Why Zero Tolerance Doesn’t Work

Nowadays, we hear of zero tolerance policies becoming the norm. If you dress wrongly, you’re suspended. If you make gun fingers, you’re suspended. If you shave your head in solidarity with a cancer patient, you’re suspended. Even if you are a model student with no infractions, any such actions can threatened with strict discipline. The school administrators want to send a strong message that violence and threats of violence will be punished in hopes of deterring more school shootings.

Unfortunately, there are two major flaws because it teaches two wrong lessons. If the school administrators and education policy makers are serious about giving children the best education, they have to think outside the class room and beyond graduation. They fail because:

1. Zero Tolerance teaches inflexibility.

Shaved heads for men might denote association with gangs. I can concede that. But what if a 12 year old boy had to shave his head due to chemotherapy, would that result in an automatic suspension? If you apply zero tolerance where shaved heads is considered “disruptive to the learning environment”, then yes, suspend the boy. In Colorado, a girl shaved her head because her best friend had cancer and was bald too. She got suspended from school. The rule is the rule, right? Unfortunately, if educators are serious about educating children on life, then you’re teaching children to be uncompassionate, harsh, and never considering the exceptions to the rule.

Life is complicated. Life is chaotic so we have to make up some rules and regulations. I believe that. But because of the complexity and chaos, there are many exceptions to the rule; and when it comes to English grammar, exceptions to the exceptions to the rules.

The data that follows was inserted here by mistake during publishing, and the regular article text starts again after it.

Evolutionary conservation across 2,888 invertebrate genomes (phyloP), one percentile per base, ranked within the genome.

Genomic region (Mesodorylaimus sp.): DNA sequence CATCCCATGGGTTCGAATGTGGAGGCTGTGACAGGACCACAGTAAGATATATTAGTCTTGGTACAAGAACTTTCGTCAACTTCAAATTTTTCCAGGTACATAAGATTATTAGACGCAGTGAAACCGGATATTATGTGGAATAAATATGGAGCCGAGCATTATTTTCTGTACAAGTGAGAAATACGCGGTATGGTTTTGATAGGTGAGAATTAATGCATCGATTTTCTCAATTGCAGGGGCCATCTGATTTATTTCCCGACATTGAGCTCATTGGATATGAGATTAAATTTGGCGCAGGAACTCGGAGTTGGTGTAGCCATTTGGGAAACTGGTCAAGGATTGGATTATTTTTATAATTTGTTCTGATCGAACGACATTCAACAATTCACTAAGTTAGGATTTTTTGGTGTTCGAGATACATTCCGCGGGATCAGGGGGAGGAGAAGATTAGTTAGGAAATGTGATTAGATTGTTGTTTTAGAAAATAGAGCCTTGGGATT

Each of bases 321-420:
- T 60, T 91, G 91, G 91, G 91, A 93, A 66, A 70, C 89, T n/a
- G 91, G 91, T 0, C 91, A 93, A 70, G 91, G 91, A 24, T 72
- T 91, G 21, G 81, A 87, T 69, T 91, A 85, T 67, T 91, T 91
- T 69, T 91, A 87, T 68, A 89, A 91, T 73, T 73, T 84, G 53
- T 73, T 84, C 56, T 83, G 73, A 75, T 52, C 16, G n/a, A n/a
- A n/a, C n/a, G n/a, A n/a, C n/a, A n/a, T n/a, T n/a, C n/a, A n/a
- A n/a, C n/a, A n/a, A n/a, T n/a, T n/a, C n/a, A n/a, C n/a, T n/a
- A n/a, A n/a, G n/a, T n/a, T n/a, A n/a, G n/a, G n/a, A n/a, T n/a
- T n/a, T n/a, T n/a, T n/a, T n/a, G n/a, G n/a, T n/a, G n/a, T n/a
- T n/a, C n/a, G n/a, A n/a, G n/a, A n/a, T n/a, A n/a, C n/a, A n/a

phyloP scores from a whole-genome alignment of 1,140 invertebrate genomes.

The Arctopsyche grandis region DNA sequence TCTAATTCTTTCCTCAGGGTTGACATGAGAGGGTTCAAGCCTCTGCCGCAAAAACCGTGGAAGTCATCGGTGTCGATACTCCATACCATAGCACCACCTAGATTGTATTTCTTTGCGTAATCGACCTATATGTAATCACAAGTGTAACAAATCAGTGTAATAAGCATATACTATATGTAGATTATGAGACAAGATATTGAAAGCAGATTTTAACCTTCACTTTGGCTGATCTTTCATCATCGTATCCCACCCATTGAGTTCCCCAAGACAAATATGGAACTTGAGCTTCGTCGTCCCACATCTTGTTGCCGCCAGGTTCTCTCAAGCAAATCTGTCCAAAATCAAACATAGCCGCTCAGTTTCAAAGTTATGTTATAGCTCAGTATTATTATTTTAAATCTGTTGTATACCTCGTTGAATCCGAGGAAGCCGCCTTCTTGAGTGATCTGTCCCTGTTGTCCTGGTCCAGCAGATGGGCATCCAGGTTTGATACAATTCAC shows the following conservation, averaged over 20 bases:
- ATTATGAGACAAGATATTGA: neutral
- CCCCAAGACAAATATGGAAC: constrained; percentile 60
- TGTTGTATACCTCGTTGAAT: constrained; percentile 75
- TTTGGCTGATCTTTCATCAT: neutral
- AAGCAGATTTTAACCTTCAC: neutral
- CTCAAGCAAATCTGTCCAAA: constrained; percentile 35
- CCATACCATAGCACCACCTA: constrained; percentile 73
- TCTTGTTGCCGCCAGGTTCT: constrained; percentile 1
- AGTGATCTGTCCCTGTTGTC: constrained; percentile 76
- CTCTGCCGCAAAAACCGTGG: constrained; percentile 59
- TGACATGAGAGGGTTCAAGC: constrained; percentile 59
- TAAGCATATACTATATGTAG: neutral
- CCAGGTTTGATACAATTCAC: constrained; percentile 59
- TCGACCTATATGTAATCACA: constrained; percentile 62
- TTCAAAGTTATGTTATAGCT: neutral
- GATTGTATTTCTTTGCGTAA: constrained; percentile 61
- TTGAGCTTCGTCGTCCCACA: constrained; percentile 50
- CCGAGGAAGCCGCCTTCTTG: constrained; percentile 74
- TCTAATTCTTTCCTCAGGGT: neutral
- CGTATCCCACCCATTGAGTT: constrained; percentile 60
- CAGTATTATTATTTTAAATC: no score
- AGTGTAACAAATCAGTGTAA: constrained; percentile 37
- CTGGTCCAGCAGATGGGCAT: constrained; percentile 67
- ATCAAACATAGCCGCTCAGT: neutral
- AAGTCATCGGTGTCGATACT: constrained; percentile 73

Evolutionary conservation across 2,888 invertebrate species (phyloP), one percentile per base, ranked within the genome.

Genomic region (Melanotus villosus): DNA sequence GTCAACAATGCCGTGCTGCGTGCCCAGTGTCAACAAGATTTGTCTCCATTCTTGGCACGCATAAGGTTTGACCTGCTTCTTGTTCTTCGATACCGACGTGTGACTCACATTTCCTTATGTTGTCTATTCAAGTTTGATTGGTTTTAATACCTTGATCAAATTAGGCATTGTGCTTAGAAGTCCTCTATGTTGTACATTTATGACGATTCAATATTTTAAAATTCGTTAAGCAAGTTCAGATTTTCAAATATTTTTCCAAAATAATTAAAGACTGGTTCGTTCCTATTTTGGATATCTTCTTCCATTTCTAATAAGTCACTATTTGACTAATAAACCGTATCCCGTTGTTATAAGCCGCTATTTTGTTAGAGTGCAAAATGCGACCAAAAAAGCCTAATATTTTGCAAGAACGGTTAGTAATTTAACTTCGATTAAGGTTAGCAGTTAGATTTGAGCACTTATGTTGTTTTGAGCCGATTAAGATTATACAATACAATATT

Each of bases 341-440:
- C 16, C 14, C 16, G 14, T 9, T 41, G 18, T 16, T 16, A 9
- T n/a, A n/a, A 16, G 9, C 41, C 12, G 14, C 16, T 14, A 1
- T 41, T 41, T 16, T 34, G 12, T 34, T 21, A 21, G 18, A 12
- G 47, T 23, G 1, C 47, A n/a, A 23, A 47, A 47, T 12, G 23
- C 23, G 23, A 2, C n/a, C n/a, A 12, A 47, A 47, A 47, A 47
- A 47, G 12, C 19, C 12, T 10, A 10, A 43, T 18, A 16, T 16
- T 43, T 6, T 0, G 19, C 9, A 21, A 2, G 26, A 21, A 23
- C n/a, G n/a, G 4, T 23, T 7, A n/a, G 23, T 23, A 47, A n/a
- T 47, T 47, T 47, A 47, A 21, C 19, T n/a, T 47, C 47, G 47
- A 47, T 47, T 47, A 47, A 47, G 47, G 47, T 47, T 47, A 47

In software testing, these are considered edge cases – where the situation is so rare that it is rarely considered.

In education, if you strip away the child’s ability to reason and work through the exceptions, you create automatons. You deny teaching critical thought to the children so that when they see exceptions to the rules, they are not threatened by the unknown and undefined.

Zero tolerance policies also force teachers to act and react a certain way when common sense might have given educators the leeway to do the opposite.  And because it reinforces inflexibility, it denies compassion. There are many situations where a teacher or counselor might take a child aside and ask for that child’s story. And in the case of the Colorado girl, the school board apologized in public and acknowledged it had taught the wrong lesson to the girl.

2. Zero Tolerance teaches outcomes and not intent matters. The heart of the matter is the matter of the heart. Using this same story of the Colorado girl, everyone was on her side because they saw her intent was extremely noble and praiseworthy. A healthy girl gave up her hair. She had no reason to do it. There’s no reason to give up hair at an age when girls start to dress up and pay even more attention to their looks. This young lady demonstrated empathy and loyalty – good traits. But instead, the school board focused on the outcome – preventing a disruptive classroom. Even then, a student’s disruption  is measured by intent as well. If a student drops his pen accidentally and it clatters around during a test, that’s disruptive…. except there was no malicious intent. It was an accident. Move on. If an epileptic student collapses in class, that’s disruptive but no administrator will suspend that student.

A man kills another person and the difference between innocence and guilt is his intentions; was it self defense or malice?

It’s ludicrous to think zero tolerance actually works in every case. There are many valid exceptions to the rules. There are plenty of occasions to use discretion, common sense, and compassion and empathy to guide decisions instead of a rigid rule.

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